McDonald's set up a banner to roast Burger King, and the Home of the Whopper hit back hard.

The beef was settled.

via Steve Baker / Flickr and Lynn Friedman / Flickr

Fast food chains have been fighting it out for customer foot traffic for decades. But now, in the age of social media, they're doing battle for likes and retweets by throwing some solid shade at one another.

Taco Bell is in on the act.

via Taco Bell / Twitter

Burger King dissed Wendy's after they dropped the 4 for $4 deal by beating it with a 5 for $4 deal.

via Burger King / Twitter

But Wendy's is the undisputed king or queen, that is, of the fast-food social media wars.

via Wendy's / Twitter

via Wendy's / Twitter

via Wendy's / Twitter

Given the importance that having a strong Twitter game has become, Wendy's now has a team of five men and women in their 20s and 30s who come up with sassy one-liners.

But with all this back-and-forth going on, why has McDonald's been relatively silent? McDonald's has been slow to the game. Maybe it's because, as the number two fast-food chain in America, there's no need to punch down? Or that Mayor McCheese doesn't have any witty comebacks?

Regardless, the creators of the Big Mac did get a bit saucy in Belgium recently, taking a shot at Burger King with a banner that reads, “Served by a king, or served as a king?" The smaller text below urges patrons to, “Discover our table service."

via Burger King Belgie / Facebook

First of all, McDonald's with servers? That just doesn't sound right. But, it is Europe after all where they dip their french fries in mayonnaise.

Burger King fired back at McDonald's with a banner few feet away that had a Whopper of a zinger. “Why try to roast when you can't even flame-grill?" Just like the McDonalds burn, the banner also had a call to action in a smaller font that reads, “Discover our flame-grilled burger."

via Burger King Beljie / Facebook

Game. Set. Match.

Burger King may have won the beef, McDonald's gets the last laugh. McDonald's is the number two most popular fast-food chain in the world while Burger King is number five. Subway takes the top spot.

Having a snarky Twitter feed is great for getting followers and keeping your brand top-of-mind with consumers. But, in the end, does this type of cheeky back and forth actually lead to an increase in sales?

“If you're not driving revenues, at end of the day, the CEO doesn't care," Peter Shankman, author of 'Zombie Loyalists: Using Great Service to Create Rabid Fans,'" told USA Today. “Does it drive enough to pay for the 26-year-old kid who's handling the social account? Sure."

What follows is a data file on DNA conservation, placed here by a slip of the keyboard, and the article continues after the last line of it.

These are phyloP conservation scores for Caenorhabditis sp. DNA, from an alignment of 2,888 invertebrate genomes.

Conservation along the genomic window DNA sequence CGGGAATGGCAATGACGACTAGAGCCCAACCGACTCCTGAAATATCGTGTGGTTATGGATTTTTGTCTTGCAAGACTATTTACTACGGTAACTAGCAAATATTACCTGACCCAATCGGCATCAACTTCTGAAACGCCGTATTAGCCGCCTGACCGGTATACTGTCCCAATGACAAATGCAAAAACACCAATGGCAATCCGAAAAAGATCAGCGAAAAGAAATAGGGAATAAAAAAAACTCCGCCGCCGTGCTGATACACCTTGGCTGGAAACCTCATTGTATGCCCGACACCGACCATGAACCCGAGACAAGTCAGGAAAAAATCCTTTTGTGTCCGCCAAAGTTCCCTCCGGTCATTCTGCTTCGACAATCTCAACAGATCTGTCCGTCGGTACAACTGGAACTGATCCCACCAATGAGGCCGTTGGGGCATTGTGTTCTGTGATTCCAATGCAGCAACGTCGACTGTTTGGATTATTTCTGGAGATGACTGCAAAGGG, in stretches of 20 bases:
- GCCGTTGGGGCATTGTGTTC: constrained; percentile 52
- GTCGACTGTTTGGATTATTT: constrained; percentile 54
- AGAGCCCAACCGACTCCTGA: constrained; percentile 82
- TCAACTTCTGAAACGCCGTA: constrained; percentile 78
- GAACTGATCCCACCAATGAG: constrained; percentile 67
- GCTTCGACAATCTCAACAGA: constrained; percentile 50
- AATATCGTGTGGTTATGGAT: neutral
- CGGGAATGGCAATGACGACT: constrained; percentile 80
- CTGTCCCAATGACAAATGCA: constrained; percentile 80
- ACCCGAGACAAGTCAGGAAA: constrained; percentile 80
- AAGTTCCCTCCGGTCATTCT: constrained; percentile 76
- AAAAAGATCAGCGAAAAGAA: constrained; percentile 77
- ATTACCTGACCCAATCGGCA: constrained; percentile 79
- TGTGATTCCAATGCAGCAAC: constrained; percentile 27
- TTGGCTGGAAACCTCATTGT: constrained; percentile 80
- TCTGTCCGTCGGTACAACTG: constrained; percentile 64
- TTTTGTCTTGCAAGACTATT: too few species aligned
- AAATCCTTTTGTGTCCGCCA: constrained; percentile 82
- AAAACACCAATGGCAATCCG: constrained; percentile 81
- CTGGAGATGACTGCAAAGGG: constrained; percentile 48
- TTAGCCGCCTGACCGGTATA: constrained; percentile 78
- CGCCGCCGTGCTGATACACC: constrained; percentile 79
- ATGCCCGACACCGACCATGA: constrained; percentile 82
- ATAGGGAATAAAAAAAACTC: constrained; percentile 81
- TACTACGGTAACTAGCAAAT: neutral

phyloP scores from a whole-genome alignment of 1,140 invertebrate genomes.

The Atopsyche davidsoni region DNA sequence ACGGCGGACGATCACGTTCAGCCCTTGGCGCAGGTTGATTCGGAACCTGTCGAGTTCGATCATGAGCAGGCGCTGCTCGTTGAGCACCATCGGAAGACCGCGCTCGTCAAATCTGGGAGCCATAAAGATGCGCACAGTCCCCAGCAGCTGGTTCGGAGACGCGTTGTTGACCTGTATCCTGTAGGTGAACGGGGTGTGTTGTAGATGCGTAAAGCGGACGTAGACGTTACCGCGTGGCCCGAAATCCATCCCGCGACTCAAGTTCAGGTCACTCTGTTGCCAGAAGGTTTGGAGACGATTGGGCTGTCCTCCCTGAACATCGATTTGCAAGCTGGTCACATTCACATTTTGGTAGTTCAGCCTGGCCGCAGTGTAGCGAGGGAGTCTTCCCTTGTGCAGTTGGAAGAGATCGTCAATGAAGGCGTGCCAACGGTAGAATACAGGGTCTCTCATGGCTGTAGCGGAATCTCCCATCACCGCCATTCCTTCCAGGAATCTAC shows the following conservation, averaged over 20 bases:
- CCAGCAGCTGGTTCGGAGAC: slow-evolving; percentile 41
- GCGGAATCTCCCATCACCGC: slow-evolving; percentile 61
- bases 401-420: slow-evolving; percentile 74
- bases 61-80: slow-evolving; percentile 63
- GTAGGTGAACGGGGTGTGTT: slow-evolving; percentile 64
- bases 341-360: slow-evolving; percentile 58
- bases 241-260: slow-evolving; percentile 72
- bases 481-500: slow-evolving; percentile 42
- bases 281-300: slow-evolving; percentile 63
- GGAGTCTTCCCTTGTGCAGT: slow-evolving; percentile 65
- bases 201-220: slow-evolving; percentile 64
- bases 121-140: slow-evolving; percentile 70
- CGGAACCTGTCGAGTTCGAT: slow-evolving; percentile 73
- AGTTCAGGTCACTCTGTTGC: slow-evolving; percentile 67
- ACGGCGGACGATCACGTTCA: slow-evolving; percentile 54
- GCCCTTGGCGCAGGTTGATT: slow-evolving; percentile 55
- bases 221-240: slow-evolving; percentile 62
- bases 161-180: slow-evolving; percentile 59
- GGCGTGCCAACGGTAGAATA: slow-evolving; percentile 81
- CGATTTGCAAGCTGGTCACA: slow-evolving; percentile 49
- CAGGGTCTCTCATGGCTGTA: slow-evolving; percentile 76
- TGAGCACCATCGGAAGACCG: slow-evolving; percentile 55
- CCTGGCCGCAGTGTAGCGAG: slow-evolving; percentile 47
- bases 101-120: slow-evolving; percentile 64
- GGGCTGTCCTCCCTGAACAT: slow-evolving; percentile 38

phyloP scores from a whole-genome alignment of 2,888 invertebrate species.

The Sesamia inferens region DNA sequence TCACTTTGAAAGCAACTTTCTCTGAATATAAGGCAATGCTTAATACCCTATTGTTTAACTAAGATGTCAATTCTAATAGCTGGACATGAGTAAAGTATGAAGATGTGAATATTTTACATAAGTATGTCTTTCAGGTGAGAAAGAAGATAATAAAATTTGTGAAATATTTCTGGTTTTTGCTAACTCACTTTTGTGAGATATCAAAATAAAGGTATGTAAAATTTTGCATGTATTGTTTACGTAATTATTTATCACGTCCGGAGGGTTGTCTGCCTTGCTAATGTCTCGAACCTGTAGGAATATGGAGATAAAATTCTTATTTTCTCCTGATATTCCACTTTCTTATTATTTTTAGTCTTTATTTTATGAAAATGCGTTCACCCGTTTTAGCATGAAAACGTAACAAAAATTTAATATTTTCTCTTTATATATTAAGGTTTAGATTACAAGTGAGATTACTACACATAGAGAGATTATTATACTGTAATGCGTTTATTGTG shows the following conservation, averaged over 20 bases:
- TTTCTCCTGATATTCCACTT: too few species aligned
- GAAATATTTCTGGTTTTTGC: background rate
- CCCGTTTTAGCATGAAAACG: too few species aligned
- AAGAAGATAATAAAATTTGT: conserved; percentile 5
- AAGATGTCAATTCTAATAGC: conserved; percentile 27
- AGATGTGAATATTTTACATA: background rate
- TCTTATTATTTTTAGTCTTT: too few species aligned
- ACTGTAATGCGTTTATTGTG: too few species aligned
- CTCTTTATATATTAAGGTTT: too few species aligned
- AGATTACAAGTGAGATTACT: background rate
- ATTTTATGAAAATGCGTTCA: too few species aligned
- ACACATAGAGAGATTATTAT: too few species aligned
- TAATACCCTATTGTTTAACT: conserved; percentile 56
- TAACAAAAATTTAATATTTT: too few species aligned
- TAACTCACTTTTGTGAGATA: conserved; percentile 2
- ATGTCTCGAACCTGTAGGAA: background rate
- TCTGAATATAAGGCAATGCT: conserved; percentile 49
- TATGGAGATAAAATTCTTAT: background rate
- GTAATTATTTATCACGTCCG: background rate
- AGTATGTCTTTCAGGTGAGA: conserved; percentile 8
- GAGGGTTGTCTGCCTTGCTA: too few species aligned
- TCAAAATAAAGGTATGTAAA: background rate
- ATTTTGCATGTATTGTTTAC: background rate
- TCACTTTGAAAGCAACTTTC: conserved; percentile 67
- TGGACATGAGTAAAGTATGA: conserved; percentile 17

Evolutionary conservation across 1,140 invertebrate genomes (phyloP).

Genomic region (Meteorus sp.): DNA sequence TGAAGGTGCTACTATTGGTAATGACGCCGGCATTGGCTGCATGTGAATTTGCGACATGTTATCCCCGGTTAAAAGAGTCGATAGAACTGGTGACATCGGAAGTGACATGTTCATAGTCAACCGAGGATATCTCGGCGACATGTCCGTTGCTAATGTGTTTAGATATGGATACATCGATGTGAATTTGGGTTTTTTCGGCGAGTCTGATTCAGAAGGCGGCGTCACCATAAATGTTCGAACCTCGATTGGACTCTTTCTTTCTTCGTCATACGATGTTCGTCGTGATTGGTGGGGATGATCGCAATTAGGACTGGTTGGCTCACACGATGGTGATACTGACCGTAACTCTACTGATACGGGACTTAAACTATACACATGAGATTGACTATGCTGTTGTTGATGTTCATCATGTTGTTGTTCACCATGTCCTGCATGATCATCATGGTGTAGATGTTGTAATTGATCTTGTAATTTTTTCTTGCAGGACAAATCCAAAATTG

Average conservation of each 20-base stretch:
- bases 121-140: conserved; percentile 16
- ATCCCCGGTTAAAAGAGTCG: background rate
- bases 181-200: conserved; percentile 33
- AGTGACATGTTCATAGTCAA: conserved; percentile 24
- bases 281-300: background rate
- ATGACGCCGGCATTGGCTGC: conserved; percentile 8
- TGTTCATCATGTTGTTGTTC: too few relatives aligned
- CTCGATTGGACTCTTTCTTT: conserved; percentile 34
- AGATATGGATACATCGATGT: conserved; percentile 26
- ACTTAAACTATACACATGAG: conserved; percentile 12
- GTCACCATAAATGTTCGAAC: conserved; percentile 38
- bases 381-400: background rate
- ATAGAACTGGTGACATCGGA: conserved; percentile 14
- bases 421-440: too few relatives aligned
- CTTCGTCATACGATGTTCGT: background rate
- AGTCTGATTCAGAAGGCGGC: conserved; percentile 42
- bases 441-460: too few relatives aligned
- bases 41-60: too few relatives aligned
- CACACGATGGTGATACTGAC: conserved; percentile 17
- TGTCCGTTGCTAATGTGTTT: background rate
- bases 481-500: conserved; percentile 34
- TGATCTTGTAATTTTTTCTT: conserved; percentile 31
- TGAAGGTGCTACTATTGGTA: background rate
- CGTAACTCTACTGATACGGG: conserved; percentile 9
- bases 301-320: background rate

Julian Meehan

Young leaders from around the world are gathering at the United Nations Headquarters in New York Saturday to address arguably the most urgent issue of our time. The Youth Climate Summit comes on the heels of an international strike spearheaded by Greta Thunberg, the 16-year-old climate activist from Sweden, who arrived in New York via emissions-free sailboat earlier this month.

Translated from Swedish, "berg" means "mountain," so it may feel fated that a young woman with Viking blood in her veins and summit in her name would be at the helm. But let's go out on a limb and presume Thunberg, in keeping with most activists, would chafe at the notion of pre-ordained "destiny," and rightly so. Destiny is passive — it happens to you. It's also egomaniacal. Change, on the other hand, is active; you have to fight. And it is humble. "We need to get angry and understand what is at stake," Thunberg declared. "And then we need to transform that anger into action."

This new generation of activists' most pernicious enemy is denial. The people in charge — complacent politicians and corporation heads who grossly benefit from maintaining the status quo — are buffered from real-life consequences of climate change. But millions of people don't share that privilege. For them, climate change isn't an abstract concept, but a daily state of emergency, whether it comes in the form of "prolonged drought in sub-Saharan Africa…devastating tropical storms sweeping across Southeast Asia, the Caribbean and the Pacific…[or] heatwaves and wildfires," as Amnesty International reportsare all too real problems people are facing on a regular basis.

RELATED: Greta Thunberg urges people to turn to nature to combat climate change

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